Check if a directory exists in a shell script

0 votes
asked Sep 12, 2008 by grundlefleck

What command can be used to check if a directory exists or not, within a shell script?

27 Answers

0 votes
answered Sep 12, 2008 by grundlefleck

To check if a directory exists in a shell script you can use the following:

if [ -d "$DIRECTORY" ]; then
  # Control will enter here if $DIRECTORY exists.
fi

Or to check if a directory doesn't exist:

if [ ! -d "$DIRECTORY" ]; then
  # Control will enter here if $DIRECTORY doesn't exist.
fi

However, as Jon Ericson points out (thanks Jon), subsequent commands may not work as intended if you do not take into account that a symbolic link to a directory will also pass this check. E.g. running this:

ln -s "$ACTUAL_DIR" "$SYMLINK"
if [ -d "$SYMLINK" ]; then 
  rmdir "$SYMLINK" 
fi

Will produce the error message:

rmdir: failed to remove `symlink': Not a directory

So symbolic links may have to be treated differently, if subsequent commands expect directories:

if [ -d "$LINK_OR_DIR" ]; then 
  if [ -L "$LINK_OR_DIR" ]; then
    # It is a symlink!
    # Symbolic link specific commands go here.
    rm "$LINK_OR_DIR"
  else
    # It's a directory!
    # Directory command goes here.
    rmdir "$LINK_OR_DIR"
  fi
fi

Take particular note of the double-quotes used to wrap the variables, the reason for this is explained by 8jean in another answer.

If the variables contain spaces or other unusual characters it will probably cause the script to fail.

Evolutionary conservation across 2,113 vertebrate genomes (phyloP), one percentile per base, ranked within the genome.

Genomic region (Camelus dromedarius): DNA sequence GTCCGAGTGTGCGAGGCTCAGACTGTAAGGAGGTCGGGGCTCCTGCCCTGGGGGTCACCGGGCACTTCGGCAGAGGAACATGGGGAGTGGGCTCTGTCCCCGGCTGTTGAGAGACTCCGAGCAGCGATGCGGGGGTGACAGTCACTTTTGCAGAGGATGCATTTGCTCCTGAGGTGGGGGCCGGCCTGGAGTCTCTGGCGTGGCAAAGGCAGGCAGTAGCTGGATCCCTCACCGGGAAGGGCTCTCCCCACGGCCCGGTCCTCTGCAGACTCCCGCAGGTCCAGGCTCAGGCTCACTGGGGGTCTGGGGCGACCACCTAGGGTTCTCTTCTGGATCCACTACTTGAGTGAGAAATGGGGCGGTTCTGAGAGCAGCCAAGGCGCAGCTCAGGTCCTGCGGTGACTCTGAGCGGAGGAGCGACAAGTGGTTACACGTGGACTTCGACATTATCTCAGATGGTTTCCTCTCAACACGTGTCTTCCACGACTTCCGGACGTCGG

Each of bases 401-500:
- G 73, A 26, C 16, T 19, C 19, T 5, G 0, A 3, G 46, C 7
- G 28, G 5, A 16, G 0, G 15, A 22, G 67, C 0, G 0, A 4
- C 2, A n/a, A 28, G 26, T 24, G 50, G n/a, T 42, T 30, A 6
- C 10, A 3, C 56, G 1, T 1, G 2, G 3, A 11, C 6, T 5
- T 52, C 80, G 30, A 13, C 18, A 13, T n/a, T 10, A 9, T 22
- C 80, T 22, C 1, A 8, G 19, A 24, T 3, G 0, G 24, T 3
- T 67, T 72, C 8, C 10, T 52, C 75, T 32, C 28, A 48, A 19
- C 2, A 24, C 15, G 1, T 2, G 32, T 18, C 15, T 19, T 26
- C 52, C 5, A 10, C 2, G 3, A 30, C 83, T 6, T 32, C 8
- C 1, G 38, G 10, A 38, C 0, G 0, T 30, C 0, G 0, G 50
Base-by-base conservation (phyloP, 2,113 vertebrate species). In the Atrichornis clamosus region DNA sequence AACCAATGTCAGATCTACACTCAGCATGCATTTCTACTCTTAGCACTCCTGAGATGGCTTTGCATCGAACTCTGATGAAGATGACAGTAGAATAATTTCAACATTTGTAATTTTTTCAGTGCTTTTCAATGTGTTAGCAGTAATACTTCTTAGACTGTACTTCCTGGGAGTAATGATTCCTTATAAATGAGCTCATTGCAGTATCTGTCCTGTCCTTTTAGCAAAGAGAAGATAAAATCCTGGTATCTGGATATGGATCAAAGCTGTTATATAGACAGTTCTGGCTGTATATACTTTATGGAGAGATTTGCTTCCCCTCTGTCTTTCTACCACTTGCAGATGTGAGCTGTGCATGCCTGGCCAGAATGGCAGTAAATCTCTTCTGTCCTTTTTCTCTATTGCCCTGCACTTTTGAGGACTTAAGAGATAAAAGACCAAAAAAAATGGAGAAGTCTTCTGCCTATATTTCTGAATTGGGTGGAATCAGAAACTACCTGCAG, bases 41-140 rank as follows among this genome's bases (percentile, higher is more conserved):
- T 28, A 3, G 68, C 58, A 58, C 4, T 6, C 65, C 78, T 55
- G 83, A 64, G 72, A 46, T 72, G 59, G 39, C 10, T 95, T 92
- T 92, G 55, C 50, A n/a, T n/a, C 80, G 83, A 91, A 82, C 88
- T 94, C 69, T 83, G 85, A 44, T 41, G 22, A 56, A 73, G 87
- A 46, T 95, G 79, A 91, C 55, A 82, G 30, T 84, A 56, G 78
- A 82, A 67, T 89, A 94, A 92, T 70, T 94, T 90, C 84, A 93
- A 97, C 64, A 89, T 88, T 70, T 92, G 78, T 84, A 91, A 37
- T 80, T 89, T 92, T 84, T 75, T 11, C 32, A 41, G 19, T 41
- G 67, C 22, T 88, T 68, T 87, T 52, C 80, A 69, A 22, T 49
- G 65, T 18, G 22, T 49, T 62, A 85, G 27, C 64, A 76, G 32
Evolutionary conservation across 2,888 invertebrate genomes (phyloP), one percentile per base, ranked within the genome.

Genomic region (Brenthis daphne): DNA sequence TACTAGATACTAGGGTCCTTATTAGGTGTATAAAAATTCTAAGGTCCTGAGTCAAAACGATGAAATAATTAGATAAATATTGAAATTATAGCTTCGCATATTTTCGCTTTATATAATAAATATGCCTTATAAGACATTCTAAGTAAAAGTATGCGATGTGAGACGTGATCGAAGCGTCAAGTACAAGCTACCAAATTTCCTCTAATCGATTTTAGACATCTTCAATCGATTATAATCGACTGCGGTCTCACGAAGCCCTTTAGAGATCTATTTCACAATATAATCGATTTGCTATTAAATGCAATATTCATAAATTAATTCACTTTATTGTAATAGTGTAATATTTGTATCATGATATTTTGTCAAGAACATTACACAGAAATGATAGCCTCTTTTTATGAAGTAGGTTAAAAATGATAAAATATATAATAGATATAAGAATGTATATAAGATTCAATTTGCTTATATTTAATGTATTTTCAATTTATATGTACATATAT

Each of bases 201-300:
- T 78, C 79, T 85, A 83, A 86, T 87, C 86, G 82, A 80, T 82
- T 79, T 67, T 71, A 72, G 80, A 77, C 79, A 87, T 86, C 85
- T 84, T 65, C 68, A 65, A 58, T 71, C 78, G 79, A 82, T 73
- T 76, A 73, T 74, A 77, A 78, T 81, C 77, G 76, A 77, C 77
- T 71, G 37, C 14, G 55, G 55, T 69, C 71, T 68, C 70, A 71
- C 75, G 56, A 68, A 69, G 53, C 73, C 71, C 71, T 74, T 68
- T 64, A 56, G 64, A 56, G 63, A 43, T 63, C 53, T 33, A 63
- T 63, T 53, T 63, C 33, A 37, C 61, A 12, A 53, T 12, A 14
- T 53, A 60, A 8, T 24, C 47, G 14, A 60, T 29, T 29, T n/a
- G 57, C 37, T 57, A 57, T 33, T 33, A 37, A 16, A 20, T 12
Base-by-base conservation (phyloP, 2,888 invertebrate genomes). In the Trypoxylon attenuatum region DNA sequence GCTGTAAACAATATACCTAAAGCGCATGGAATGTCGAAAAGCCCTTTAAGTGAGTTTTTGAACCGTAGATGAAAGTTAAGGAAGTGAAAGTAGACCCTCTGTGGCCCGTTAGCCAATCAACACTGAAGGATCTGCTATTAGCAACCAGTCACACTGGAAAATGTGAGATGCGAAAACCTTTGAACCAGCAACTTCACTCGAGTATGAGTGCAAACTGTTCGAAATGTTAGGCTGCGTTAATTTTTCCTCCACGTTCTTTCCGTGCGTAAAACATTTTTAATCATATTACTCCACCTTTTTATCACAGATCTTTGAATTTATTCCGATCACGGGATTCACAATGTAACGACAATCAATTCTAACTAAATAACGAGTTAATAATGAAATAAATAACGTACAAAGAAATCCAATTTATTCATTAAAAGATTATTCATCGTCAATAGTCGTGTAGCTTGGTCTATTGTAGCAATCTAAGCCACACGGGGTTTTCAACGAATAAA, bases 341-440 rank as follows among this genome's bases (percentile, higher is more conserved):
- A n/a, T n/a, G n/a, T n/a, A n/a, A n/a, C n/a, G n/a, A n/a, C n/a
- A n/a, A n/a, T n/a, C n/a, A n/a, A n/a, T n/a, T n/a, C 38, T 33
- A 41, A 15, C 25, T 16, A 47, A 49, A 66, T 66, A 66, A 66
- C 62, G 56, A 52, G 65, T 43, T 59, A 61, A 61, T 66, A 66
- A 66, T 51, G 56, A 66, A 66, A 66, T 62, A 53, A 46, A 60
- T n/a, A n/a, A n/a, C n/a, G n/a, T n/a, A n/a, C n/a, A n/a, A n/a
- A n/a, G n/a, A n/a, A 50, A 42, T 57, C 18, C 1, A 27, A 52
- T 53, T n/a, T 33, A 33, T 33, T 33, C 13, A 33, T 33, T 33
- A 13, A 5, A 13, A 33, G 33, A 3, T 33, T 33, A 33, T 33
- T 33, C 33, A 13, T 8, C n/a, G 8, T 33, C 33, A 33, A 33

0 votes
answered Sep 12, 2008 by neil-neyman

More features using find

  • Check existence of the folder within sub-directories:

    found=`find -type d -name "myDirectory"`
    if [ -n "$found"]
    then
        # The variable 'found' contains the full path where "myDirectory" is.
        # It may contain several lines if there are several folders named "myDirectory".
    fi
    
  • Check existence of one or several folders based on a pattern within the current directory:

    found=`find -maxdepth 1 -type d -name "my*"`
    if [ -n "$found"]
    then
        # The variable 'found' contains the full path where folders "my*" have been found.
    fi
    
  • Both combinations. In the following example, it checks the existence of the folder in the current directory:

    found=`find -maxdepth 1 -type d -name "myDirectory"`
    if [ -n "$found"]
    then
        # The variable 'found' is not empty => "myDirectory"` exists.
    fi
    
0 votes
answered Sep 12, 2008 by jon-ericson

Note the -d test can produce some surprising results:

$ ln -s tmp/ t
$ if [ -d t ]; then rmdir t; fi
rmdir: directory "t": Path component not a directory

File under: "When is a directory not a directory?" The answer: "When it's a symlink to a directory." A slightly more thorough test:

if [ -d t ]; then 
   if [ -L t ]; then 
      rm t
   else 
      rmdir t
   fi
fi

You can find more information in the Bash manual on Bash conditional expressions and the [ builtin command and the [[ compound commmand.

0 votes
answered Sep 12, 2008 by elmarco

Shorter form:

[ -d "$DIR" ] && echo "Yes"
0 votes
answered Sep 12, 2008 by yukondude

I find the double-bracket version of test makes writing logic tests more natural:

if [[ -d "${DIRECTORY}" && ! -L "${DIRECTORY}" ]] ; then
    echo "It's a bona-fide directory"
fi
0 votes
answered Sep 15, 2008 by 8jean

Remember to always wrap variables in double quotes when referencing them in a bash script. Kids these days grow up with the idea that they can have spaces and lots of other funny characters in their directory names. (Spaces! Back in my days, we didn't have no fancy spaces! ;))